Denton Pasinetti has been passionate about the arts since the age of five, when she began studying ballet. While attending Morris Harvey College, she spent her summers studying with the National Ballet of Canada, Ballet West in Colorado, and the Cecchetti Ballet Council of America in Michigan. A former Miss West Virginia and high school math teacher, Denton Pasinetti opened the Ballet and Musical Theatre Dance Arts Inc., originated the Appalachian Youth Jazz-Ballet and served as president of Dance West Virginia, where she arranged master classes and dance scholarships to professional schools for talented dancers throughout West Virginia. She became a choreographer for the Charleston Light Opera Guild in 1971 and its artistic director in 1983.
The evening’s program included performances by the Appalachian Children’s Chorus under the direction of Selina Midkiff; Capital High School Dance Company under the direction of A. Michelle Legg; Greenbrier Valley Theatre Cabaret with artistic director Cathey Crowell Sawyer; Grace Pritt, the 2013 Poetry Out Loud Runner-Up; Kari Safford Blankenship, Miss West Virginia 1996; and the Cabell Midland Jazz Knights under the direction of Timothy James.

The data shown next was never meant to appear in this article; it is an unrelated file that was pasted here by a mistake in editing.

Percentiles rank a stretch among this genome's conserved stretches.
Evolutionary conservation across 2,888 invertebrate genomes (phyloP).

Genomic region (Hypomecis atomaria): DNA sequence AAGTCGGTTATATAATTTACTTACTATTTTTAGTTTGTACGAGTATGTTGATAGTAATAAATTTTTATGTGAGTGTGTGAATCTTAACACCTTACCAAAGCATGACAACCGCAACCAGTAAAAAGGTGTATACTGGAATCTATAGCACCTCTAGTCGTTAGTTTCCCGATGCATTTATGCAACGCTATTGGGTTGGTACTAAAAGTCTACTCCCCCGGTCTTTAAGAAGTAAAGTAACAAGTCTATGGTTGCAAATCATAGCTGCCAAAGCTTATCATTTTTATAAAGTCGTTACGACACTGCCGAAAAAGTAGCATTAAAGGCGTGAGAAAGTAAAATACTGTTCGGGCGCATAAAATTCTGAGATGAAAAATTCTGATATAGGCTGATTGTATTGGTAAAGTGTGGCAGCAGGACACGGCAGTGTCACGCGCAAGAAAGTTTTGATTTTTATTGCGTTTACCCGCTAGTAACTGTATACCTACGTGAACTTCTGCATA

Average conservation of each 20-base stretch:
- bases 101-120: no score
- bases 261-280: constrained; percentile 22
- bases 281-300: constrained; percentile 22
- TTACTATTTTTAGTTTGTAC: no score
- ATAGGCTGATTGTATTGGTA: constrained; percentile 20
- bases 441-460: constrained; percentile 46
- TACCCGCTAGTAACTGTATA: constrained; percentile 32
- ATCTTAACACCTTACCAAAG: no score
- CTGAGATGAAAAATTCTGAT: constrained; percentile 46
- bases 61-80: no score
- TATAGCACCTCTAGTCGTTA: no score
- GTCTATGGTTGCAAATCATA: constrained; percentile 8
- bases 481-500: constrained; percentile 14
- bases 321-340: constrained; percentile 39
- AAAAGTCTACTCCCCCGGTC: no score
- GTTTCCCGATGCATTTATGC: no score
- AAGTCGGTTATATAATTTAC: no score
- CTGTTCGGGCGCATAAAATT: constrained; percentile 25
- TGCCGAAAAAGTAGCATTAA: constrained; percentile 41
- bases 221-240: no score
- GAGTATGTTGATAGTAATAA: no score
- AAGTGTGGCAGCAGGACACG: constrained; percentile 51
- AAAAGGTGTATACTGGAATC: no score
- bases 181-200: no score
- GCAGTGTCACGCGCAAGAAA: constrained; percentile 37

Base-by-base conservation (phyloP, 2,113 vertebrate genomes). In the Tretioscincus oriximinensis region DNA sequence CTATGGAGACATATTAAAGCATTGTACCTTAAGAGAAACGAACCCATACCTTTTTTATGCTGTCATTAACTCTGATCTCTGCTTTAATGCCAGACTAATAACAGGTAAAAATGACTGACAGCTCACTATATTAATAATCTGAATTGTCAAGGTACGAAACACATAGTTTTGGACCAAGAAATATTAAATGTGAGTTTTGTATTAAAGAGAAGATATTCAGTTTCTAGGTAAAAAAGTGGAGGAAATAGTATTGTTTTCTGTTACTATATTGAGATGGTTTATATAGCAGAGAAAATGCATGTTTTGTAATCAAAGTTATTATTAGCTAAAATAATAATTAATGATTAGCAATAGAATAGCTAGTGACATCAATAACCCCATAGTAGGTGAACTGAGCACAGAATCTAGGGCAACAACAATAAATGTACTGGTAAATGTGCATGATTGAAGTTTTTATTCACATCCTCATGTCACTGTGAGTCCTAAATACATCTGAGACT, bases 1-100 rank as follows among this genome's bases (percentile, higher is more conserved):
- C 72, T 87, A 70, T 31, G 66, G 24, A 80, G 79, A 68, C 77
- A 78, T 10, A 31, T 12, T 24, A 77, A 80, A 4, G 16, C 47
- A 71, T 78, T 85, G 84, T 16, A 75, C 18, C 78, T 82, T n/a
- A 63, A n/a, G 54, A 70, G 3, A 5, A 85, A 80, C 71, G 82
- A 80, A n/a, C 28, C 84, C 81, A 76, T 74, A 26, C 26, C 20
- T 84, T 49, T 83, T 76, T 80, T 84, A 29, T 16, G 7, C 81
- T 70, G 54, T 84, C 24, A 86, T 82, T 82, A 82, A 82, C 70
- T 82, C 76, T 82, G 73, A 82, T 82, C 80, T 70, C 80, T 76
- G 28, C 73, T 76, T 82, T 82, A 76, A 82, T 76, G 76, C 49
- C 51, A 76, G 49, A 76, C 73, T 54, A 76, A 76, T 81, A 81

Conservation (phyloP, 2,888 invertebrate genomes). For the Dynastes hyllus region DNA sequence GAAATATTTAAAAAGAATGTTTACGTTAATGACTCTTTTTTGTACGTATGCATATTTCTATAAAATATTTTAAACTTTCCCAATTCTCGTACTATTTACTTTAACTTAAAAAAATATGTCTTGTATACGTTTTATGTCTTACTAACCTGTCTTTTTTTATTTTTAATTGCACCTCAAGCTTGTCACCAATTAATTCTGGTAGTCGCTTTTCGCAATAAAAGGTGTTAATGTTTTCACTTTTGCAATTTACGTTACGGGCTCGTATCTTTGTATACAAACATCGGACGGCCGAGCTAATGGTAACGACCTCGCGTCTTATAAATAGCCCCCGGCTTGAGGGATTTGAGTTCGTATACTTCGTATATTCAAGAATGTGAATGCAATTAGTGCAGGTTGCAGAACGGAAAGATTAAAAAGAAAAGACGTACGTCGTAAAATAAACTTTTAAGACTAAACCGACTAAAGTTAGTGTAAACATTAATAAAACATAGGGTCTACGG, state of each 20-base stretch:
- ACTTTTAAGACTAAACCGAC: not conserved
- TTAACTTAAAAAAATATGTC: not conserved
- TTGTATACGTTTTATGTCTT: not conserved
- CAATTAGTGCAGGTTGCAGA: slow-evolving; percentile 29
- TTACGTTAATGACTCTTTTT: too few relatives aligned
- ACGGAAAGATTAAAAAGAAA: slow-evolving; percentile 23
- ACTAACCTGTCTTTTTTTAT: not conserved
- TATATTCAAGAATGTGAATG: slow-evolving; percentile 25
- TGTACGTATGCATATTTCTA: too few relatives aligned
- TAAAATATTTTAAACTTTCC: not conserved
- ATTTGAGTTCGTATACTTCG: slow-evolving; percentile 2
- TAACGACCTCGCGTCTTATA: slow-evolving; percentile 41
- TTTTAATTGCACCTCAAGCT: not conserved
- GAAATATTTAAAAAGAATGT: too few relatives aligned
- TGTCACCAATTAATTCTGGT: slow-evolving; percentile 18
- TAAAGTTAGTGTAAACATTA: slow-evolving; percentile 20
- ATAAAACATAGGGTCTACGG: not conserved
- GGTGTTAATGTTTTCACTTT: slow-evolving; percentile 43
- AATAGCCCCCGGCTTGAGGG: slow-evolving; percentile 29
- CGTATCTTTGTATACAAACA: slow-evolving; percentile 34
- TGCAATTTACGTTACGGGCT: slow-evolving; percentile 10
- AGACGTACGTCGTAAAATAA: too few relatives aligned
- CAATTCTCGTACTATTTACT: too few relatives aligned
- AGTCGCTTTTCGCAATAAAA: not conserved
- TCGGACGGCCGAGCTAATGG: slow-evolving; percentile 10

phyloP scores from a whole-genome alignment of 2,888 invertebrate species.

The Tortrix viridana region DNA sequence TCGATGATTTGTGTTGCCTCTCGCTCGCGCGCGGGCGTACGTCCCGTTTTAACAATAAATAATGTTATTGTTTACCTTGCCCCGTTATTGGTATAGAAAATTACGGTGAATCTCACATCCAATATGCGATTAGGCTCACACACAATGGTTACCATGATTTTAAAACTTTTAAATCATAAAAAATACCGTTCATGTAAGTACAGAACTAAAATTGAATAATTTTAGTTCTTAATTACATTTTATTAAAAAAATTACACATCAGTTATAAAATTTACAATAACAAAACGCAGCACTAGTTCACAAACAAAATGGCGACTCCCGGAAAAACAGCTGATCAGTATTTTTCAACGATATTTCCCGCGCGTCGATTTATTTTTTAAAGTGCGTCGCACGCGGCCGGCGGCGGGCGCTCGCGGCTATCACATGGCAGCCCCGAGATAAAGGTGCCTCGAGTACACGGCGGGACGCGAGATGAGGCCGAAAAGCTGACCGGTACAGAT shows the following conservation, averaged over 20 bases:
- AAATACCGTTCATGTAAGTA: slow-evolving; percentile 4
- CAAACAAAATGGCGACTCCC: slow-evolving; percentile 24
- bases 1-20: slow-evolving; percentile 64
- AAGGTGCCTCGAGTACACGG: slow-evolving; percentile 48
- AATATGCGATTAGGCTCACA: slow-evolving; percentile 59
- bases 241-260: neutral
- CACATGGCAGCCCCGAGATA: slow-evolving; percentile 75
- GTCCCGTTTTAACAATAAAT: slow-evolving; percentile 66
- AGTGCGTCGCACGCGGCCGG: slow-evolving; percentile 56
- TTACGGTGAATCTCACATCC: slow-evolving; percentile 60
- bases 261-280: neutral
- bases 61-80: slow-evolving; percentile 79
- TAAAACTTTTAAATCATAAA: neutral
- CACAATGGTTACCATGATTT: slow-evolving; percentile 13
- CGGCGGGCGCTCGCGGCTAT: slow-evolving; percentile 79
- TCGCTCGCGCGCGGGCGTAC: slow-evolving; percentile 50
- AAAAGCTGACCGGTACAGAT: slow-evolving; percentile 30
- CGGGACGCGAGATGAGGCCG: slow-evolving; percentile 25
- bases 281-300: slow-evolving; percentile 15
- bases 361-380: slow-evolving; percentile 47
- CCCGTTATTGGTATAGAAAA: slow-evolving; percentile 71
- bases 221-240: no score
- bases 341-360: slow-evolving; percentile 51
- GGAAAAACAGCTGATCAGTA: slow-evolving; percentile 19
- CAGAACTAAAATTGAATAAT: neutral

For more information, contact Renée Margocee, director of arts for the division, at (304) 558-0240, ext. 145.
The West Virginia Division of Culture and History is an agency within the West Virginia Department of Education and the Arts with Kay Goodwin, Cabinet Secretary. The division, led by Commissioner Randall Reid-Smith, brings together the past, present and future through programs and services focusing on archives and history, arts, historic preservation and museums. For more information about the division’s programs, events and sites, visit www.wvculture.org. The Division of Culture and History is an Equal Opportunity/Affirmative Action Employer.
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Media Note: Photos of the Governor’s Arts Awards gala are available from our website at http://wvculture.zenfolio.com/gaa